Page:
- Tear down this wall!
- The Myth That Reagan Ended the Cold War With a Single Speech
- Reagan Demands Fall of Berlin Wall
Tear down this wall!
Ronald Reagan: "Mr. Gorbachev, Tear Down This Wall!"and watch and
Gorbachev, tear down this wall. Built, and officially closed on August 12, , to prevent disaffected East Germans from fleeing the relative deprivations of life in their country for greater freedom and opportunity in the West, the wall was more than just a physical barrier. It also stood as a vivid symbol of the battle between communism and democracy that divided Berlin, Germany and the entire European continent during the Cold War. Berlin residents at the newly built wall, August Why was the Berlin Wall built? Located deep within Soviet-controlled East Germany, the capital city of Berlin was also split in two. Over the next decade or so, some 2.
By the s it had become a symbol of the tense relationship between East and West during the Cold War as well as an enduring symbol of Soviet oppression. On June 12, , U. In , U. President John F. When Kennedy gave his speech, the mortar was barely dry on the edifice.
Thank you. Thank you very much. Kennedy visited Berlin, speaking to the people of this city and the world at the City Hall. Well, since then two other presidents have come, each in his turn, to Berlin. And today I, myself, make my second visit to your city.
Gorbachev, tear down this wall! AP Photo. In August , the East Germans, with strong support from Moscow, erected the wall to deter their citizens from leaving for the West.
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The staging was powerful: a United States president in front of the Brandenburg Gate at the height of the Cold War, with an East Berlin security post visible behind him. On this day 30 years ago, President Ronald Reagan stood behind two panes of bulletproof glass yards from the Berlin Wall and called on the Soviet leader Mikhail S. Gorbachev to dismantle it. Gorbachev, open this gate! Gorbachev, tear down this wall!
In , the border between the two countries was closed and by the following year East Germans were prosecuted if they left their country without permission. In August , the Berlin Wall was erected by the East German government to prevent its citizens from escaping to the West. Gorbachev, open this gate. Gorbachev, tear down this wall. Happily for Berliners, though, the speech also foreshadowed events to come: Two years later, on November 9, , joyful East and West Germans did break down the infamous barrier between East and West Berlin.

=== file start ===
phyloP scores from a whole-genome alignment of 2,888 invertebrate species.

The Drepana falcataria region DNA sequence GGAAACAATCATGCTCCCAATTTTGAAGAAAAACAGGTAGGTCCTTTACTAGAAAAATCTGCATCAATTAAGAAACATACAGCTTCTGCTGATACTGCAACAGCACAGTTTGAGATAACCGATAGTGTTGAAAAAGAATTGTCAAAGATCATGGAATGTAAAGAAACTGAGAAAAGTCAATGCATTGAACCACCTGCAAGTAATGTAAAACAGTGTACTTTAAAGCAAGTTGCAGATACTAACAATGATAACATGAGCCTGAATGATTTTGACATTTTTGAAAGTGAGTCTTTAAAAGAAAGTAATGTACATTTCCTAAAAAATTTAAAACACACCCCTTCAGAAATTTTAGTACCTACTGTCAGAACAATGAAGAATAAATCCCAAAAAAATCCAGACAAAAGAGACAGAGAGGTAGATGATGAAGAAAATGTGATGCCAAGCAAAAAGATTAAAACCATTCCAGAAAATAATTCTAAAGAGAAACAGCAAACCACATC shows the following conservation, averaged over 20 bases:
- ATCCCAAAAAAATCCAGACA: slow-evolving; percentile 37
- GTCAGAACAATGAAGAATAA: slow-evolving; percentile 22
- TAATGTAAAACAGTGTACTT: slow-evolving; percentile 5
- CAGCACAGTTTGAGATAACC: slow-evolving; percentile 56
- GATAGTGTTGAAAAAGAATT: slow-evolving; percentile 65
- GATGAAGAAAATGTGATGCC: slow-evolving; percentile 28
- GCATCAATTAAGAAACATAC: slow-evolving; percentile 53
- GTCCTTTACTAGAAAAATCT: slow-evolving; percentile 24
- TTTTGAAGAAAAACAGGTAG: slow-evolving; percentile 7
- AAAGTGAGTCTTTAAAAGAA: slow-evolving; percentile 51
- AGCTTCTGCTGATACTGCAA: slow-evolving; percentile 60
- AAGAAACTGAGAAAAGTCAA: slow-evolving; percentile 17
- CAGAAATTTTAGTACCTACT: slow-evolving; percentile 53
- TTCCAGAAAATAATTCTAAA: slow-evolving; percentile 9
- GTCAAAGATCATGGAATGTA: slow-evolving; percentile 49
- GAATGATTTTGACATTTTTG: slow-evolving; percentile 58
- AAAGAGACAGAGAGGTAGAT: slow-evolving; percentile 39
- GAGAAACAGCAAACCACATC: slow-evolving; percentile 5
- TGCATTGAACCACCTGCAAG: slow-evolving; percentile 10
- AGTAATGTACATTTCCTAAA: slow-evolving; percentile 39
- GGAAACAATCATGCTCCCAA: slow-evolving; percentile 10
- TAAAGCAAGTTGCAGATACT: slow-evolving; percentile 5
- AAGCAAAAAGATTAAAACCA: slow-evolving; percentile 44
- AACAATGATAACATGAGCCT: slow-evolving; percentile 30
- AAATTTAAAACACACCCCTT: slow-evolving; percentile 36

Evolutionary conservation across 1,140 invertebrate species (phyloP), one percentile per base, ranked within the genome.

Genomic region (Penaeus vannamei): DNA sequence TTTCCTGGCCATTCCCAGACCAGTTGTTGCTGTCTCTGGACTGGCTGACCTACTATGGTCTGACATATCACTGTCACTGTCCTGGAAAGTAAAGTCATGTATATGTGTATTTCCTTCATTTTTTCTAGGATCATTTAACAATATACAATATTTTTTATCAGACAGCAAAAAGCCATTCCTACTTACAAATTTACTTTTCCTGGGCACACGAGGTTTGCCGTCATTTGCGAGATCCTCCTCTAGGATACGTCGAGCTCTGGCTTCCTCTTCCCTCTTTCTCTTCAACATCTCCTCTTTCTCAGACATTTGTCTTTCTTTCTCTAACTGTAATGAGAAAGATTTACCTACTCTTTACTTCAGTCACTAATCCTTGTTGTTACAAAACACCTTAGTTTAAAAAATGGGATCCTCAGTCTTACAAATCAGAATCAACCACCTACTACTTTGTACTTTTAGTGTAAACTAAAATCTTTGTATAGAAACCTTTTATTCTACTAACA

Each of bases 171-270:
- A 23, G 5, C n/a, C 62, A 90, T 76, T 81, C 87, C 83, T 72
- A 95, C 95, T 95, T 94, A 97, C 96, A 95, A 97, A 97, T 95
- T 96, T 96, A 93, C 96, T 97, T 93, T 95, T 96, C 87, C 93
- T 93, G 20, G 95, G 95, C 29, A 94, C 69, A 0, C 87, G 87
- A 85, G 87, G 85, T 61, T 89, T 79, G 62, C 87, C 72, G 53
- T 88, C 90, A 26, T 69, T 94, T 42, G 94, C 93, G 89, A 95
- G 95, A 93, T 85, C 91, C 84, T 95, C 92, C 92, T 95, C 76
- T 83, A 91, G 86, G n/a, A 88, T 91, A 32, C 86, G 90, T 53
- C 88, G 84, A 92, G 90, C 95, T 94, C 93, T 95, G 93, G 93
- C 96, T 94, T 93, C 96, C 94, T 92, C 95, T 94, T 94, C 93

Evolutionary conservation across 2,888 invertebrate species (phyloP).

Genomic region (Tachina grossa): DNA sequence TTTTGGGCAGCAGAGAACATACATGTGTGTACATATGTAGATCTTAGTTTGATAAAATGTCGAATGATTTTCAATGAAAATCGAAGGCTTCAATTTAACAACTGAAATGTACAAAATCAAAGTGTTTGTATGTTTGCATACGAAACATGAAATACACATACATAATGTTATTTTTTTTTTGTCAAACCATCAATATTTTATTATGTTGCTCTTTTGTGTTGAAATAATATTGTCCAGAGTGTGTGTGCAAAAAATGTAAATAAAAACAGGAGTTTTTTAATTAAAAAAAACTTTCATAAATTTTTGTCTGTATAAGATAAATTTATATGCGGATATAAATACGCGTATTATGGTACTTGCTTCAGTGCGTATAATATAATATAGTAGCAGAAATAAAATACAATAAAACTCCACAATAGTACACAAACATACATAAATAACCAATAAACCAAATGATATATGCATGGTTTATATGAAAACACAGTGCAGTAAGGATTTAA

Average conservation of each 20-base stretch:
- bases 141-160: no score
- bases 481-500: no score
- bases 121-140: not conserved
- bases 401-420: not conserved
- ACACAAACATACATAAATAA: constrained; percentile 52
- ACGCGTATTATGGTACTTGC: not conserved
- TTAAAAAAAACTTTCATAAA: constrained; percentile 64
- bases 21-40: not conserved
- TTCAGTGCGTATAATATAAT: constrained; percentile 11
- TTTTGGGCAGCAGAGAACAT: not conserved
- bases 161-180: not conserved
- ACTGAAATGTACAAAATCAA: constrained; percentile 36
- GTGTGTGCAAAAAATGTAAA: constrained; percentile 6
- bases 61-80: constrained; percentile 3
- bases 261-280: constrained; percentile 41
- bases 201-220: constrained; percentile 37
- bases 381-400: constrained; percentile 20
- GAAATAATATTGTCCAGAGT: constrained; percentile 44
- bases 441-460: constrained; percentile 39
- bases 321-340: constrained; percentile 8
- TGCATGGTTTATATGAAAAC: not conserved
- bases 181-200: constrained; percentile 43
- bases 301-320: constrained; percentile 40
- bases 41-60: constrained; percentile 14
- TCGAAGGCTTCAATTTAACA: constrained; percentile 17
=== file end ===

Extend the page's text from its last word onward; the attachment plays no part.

Behind me stands a wall that encircles the free sectors of this city, part of a vast system of barriers that divides the entire continent of Europe. Standing before the Brandenburg Gate, every man is a German, separated from his fellow men. Every man is a Berliner, forced to look upon a scar. As long as this gate is closed, as long as this scar of a wall is permitted to stand, it is not the German question alone that remains open, but the question of freedom for all mankind. General Secretary Gorbachev, if you seek peace, if you seek prosperity for the Soviet Union and Eastern Europe, if you seek liberalization, come here to this gate.
The Myth That Reagan Ended the Cold War With a Single Speech
Ronald Reagan Celebrates Fall of Berlin Wall, November 9, 1989
Reagan Demands Fall of Berlin Wall
The "tear down this wall" speech was not the first time Reagan had addressed the issue of the Berlin Wall. In a visit to West Berlin in June , he stated, "I'd like to ask the Soviet leaders one question [ On the day before Reagan's visit, 50, people had demonstrated against the presence of the American president in Berlin. During the visit itself, wide swaths of Berlin were closed off to prevent further anti-Reagan protests. The district of Kreuzberg , in particular, was targeted in this respect, with movement throughout this portion of the city in effect restrained completely for instance the subway line 1 was shut down. The speech drew controversy within the Reagan administration, with several senior staffers and aides advising against the phrase, saying anything that might cause further East-West tensions or potential embarrassment to Gorbachev, with whom President Reagan had built a good relationship, should be omitted.